So, my mind goes back what was written in the book "Freakonomics", where this statement was made (and NOT in relation to adoption specifically). They wrote something along the line of "What this means is that when women are left to make choices about whether and when to have children, they generally make a good choice."

That's what I think.

Consider that, given the current thinking:

Abortion is bad, and mostly unavailable in the US now thanks to powerful political lobbys that made the practice nearly as difficult as when it was not legal.

Adoption is bad, you'll destroy yourself and damage your child if you do this. Adoption should always only be a last resort, when the mother (notice not hardly ever father) cannot be the parent (notice, no definition of how we'll know she really can't parent, and why is "I just didn't want to" not a good enough answer for anyone?)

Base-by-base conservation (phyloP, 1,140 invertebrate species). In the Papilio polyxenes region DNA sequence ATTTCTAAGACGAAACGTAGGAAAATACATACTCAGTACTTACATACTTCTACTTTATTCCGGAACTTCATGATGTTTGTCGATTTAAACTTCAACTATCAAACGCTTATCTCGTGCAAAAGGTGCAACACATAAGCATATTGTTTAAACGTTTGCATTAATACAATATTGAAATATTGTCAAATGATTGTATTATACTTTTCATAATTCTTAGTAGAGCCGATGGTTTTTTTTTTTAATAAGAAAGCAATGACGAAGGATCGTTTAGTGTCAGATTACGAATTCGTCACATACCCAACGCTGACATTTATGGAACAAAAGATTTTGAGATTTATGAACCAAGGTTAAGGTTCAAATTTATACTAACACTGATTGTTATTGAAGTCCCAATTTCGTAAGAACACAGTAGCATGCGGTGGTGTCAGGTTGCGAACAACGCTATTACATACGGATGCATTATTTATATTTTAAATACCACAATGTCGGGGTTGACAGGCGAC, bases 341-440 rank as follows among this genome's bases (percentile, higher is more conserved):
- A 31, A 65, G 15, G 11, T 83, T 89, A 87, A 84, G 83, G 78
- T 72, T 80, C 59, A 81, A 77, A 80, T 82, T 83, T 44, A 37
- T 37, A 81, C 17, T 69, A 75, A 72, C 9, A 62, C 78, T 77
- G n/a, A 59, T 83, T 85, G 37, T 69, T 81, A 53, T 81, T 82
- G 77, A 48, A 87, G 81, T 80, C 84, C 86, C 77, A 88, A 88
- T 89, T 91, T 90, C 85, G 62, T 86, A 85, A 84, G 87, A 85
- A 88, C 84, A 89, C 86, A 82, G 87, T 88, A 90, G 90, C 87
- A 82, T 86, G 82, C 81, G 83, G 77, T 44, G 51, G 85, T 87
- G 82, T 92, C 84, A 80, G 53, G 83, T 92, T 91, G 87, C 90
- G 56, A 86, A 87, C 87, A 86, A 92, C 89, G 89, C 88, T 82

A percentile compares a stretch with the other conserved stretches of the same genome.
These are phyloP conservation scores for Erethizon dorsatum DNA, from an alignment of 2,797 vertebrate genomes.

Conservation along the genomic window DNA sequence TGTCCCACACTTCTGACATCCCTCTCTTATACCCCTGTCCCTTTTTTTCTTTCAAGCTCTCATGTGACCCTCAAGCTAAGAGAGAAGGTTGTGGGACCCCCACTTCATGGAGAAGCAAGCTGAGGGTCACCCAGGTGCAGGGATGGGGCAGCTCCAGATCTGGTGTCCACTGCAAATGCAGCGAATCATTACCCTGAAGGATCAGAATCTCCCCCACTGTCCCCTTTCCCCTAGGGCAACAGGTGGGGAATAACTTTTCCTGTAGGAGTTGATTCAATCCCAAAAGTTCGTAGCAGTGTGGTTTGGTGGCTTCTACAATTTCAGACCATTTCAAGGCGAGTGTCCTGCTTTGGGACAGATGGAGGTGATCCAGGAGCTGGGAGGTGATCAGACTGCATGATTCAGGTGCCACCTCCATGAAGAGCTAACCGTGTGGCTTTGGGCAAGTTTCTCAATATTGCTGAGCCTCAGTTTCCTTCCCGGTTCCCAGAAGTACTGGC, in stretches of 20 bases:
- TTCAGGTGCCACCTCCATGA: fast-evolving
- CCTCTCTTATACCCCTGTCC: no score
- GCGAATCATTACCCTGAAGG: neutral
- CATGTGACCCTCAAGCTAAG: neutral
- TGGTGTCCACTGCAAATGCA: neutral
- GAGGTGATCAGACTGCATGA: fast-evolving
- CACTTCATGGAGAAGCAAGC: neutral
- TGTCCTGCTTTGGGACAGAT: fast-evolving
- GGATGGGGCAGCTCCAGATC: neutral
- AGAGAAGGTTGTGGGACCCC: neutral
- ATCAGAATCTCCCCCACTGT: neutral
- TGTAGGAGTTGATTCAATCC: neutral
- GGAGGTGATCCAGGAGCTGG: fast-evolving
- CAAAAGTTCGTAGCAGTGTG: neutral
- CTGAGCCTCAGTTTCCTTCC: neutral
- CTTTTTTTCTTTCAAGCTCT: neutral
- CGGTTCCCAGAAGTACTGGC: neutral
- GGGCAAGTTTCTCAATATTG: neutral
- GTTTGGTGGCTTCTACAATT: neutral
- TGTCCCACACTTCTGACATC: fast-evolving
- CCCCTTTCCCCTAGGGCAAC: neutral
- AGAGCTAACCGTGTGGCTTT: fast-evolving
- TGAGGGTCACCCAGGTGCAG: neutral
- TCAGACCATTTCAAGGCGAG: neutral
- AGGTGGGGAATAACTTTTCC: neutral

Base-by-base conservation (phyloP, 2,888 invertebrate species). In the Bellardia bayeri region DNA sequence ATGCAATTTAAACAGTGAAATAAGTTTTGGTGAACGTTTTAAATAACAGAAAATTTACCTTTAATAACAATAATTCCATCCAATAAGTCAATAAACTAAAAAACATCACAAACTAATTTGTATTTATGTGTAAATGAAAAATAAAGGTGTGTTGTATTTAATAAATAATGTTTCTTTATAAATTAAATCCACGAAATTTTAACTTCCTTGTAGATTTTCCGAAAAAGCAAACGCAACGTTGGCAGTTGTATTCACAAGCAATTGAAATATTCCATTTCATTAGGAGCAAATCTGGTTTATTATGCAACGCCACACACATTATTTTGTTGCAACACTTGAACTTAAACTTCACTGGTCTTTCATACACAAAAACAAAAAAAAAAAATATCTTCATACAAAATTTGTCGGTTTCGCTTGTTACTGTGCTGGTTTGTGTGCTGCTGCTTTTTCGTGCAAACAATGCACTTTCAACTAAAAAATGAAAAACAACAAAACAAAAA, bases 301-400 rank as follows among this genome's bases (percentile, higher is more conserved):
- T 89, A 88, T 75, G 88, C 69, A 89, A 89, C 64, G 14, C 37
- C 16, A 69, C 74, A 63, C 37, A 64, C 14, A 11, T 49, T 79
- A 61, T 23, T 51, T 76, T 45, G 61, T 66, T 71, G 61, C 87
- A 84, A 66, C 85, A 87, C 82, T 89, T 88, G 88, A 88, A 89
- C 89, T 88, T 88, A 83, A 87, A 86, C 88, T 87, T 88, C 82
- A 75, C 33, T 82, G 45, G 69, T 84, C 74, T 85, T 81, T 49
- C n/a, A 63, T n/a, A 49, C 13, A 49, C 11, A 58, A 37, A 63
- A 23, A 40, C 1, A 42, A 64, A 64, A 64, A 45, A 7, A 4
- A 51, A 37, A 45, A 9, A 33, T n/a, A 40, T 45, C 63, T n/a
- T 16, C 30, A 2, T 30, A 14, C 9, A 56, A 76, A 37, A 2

The only truly loving thing is to parent, no matter what your circumstances are, you'll never regret keeping your baby.

Until you fail them, so badly, that they need to be removed from your care or buried, then not too many will be willing to step up and take your place, nurturing your child damaged by your choice to parent.

Why is it that in this construct, the child must be failed before they get what they need to thrive?

Nobody really knows what Stephanie Bennett was thinking when she did what she did, except for Stephanie. We don't really know what her personal circumstances were, what her relationship and life with her parents and her child was, or how the controversy impacted what she has voiced at various times about her choices. We all want her to be a certain way to fit what we need out of the situation. What often gets lost in this is her personal truth.

JMHO.
Michelle said…